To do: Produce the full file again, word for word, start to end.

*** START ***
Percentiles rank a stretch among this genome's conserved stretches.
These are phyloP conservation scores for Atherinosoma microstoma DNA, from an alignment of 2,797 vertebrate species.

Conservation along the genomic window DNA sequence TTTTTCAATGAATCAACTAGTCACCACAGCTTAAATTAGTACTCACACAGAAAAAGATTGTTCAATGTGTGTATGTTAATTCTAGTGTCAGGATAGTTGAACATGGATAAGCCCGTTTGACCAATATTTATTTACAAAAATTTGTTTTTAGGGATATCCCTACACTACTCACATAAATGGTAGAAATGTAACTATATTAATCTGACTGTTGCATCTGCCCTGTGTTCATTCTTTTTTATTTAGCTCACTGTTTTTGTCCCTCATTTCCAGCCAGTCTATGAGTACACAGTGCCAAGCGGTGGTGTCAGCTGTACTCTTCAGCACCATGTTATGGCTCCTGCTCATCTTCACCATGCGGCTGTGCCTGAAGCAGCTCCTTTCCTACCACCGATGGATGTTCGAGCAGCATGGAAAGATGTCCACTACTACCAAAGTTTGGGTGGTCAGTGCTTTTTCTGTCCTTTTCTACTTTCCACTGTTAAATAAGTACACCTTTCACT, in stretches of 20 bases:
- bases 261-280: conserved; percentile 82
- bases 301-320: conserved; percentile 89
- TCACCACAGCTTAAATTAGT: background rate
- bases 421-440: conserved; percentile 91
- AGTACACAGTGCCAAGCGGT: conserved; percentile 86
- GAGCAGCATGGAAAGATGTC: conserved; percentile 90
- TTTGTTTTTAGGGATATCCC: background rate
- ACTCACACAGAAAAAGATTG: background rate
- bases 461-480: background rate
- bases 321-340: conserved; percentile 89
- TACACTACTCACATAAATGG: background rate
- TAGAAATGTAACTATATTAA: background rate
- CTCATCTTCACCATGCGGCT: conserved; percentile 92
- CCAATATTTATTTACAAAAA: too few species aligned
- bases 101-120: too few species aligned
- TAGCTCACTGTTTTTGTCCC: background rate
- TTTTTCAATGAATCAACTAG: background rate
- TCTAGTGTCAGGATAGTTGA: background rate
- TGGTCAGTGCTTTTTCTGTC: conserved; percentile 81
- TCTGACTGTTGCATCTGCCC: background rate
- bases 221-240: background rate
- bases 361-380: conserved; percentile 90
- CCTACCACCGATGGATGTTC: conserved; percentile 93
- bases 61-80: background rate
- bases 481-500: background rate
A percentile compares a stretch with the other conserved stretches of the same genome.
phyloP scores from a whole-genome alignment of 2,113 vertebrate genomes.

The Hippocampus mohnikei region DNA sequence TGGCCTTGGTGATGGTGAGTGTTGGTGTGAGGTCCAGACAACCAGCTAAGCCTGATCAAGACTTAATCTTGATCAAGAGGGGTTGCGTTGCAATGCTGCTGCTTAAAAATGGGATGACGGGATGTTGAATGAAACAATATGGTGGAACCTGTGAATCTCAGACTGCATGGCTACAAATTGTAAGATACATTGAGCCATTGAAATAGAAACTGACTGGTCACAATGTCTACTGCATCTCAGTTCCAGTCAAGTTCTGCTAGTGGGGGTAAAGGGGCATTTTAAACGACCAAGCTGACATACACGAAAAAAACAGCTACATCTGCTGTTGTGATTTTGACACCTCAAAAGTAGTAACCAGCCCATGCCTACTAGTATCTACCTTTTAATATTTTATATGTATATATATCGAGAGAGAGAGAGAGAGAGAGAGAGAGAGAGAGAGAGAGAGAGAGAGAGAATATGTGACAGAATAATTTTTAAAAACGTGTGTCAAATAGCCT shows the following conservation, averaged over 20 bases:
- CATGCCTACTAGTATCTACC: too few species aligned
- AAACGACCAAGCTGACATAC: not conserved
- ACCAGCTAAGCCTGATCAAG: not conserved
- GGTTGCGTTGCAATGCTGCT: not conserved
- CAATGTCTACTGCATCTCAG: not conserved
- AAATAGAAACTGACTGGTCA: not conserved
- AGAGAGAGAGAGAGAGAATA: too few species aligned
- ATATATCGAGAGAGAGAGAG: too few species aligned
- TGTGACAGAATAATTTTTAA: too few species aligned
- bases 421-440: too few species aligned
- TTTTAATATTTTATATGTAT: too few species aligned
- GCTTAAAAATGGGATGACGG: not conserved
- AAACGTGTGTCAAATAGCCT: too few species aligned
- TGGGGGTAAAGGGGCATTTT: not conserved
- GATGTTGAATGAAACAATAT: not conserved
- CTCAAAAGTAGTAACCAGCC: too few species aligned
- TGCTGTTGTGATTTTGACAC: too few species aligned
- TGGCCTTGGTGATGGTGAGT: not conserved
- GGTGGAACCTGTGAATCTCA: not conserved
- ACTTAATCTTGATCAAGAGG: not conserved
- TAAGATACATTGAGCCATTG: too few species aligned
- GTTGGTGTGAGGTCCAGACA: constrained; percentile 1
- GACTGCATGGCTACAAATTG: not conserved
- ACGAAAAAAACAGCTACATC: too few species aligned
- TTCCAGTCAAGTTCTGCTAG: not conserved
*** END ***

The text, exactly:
Percentiles rank a stretch among this genome's conserved stretches.
These are phyloP conservation scores for Atherinosoma microstoma DNA, from an alignment of 2,797 vertebrate species.

Conservation along the genomic window DNA sequence TTTTTCAATGAATCAACTAGTCACCACAGCTTAAATTAGTACTCACACAGAAAAAGATTGTTCAATGTGTGTATGTTAATTCTAGTGTCAGGATAGTTGAACATGGATAAGCCCGTTTGACCAATATTTATTTACAAAAATTTGTTTTTAGGGATATCCCTACACTACTCACATAAATGGTAGAAATGTAACTATATTAATCTGACTGTTGCATCTGCCCTGTGTTCATTCTTTTTTATTTAGCTCACTGTTTTTGTCCCTCATTTCCAGCCAGTCTATGAGTACACAGTGCCAAGCGGTGGTGTCAGCTGTACTCTTCAGCACCATGTTATGGCTCCTGCTCATCTTCACCATGCGGCTGTGCCTGAAGCAGCTCCTTTCCTACCACCGATGGATGTTCGAGCAGCATGGAAAGATGTCCACTACTACCAAAGTTTGGGTGGTCAGTGCTTTTTCTGTCCTTTTCTACTTTCCACTGTTAAATAAGTACACCTTTCACT, in stretches of 20 bases:
- bases 261-280: conserved; percentile 82
- bases 301-320: conserved; percentile 89
- TCACCACAGCTTAAATTAGT: background rate
- bases 421-440: conserved; percentile 91
- AGTACACAGTGCCAAGCGGT: conserved; percentile 86
- GAGCAGCATGGAAAGATGTC: conserved; percentile 90
- TTTGTTTTTAGGGATATCCC: background rate
- ACTCACACAGAAAAAGATTG: background rate
- bases 461-480: background rate
- bases 321-340: conserved; percentile 89
- TACACTACTCACATAAATGG: background rate
- TAGAAATGTAACTATATTAA: background rate
- CTCATCTTCACCATGCGGCT: conserved; percentile 92
- CCAATATTTATTTACAAAAA: too few species aligned
- bases 101-120: too few species aligned
- TAGCTCACTGTTTTTGTCCC: background rate
- TTTTTCAATGAATCAACTAG: background rate
- TCTAGTGTCAGGATAGTTGA: background rate
- TGGTCAGTGCTTTTTCTGTC: conserved; percentile 81
- TCTGACTGTTGCATCTGCCC: background rate
- bases 221-240: background rate
- bases 361-380: conserved; percentile 90
- CCTACCACCGATGGATGTTC: conserved; percentile 93
- bases 61-80: background rate
- bases 481-500: background rate
A percentile compares a stretch with the other conserved stretches of the same genome.
phyloP scores from a whole-genome alignment of 2,113 vertebrate genomes.

The Hippocampus mohnikei region DNA sequence TGGCCTTGGTGATGGTGAGTGTTGGTGTGAGGTCCAGACAACCAGCTAAGCCTGATCAAGACTTAATCTTGATCAAGAGGGGTTGCGTTGCAATGCTGCTGCTTAAAAATGGGATGACGGGATGTTGAATGAAACAATATGGTGGAACCTGTGAATCTCAGACTGCATGGCTACAAATTGTAAGATACATTGAGCCATTGAAATAGAAACTGACTGGTCACAATGTCTACTGCATCTCAGTTCCAGTCAAGTTCTGCTAGTGGGGGTAAAGGGGCATTTTAAACGACCAAGCTGACATACACGAAAAAAACAGCTACATCTGCTGTTGTGATTTTGACACCTCAAAAGTAGTAACCAGCCCATGCCTACTAGTATCTACCTTTTAATATTTTATATGTATATATATCGAGAGAGAGAGAGAGAGAGAGAGAGAGAGAGAGAGAGAGAGAGAGAGAGAATATGTGACAGAATAATTTTTAAAAACGTGTGTCAAATAGCCT shows the following conservation, averaged over 20 bases:
- CATGCCTACTAGTATCTACC: too few species aligned
- AAACGACCAAGCTGACATAC: not conserved
- ACCAGCTAAGCCTGATCAAG: not conserved
- GGTTGCGTTGCAATGCTGCT: not conserved
- CAATGTCTACTGCATCTCAG: not conserved
- AAATAGAAACTGACTGGTCA: not conserved
- AGAGAGAGAGAGAGAGAATA: too few species aligned
- ATATATCGAGAGAGAGAGAG: too few species aligned
- TGTGACAGAATAATTTTTAA: too few species aligned
- bases 421-440: too few species aligned
- TTTTAATATTTTATATGTAT: too few species aligned
- GCTTAAAAATGGGATGACGG: not conserved
- AAACGTGTGTCAAATAGCCT: too few species aligned
- TGGGGGTAAAGGGGCATTTT: not conserved
- GATGTTGAATGAAACAATAT: not conserved
- CTCAAAAGTAGTAACCAGCC: too few species aligned
- TGCTGTTGTGATTTTGACAC: too few species aligned
- TGGCCTTGGTGATGGTGAGT: not conserved
- GGTGGAACCTGTGAATCTCA: not conserved
- ACTTAATCTTGATCAAGAGG: not conserved
- TAAGATACATTGAGCCATTG: too few species aligned
- GTTGGTGTGAGGTCCAGACA: constrained; percentile 1
- GACTGCATGGCTACAAATTG: not conserved
- ACGAAAAAAACAGCTACATC: too few species aligned
- TTCCAGTCAAGTTCTGCTAG: not conserved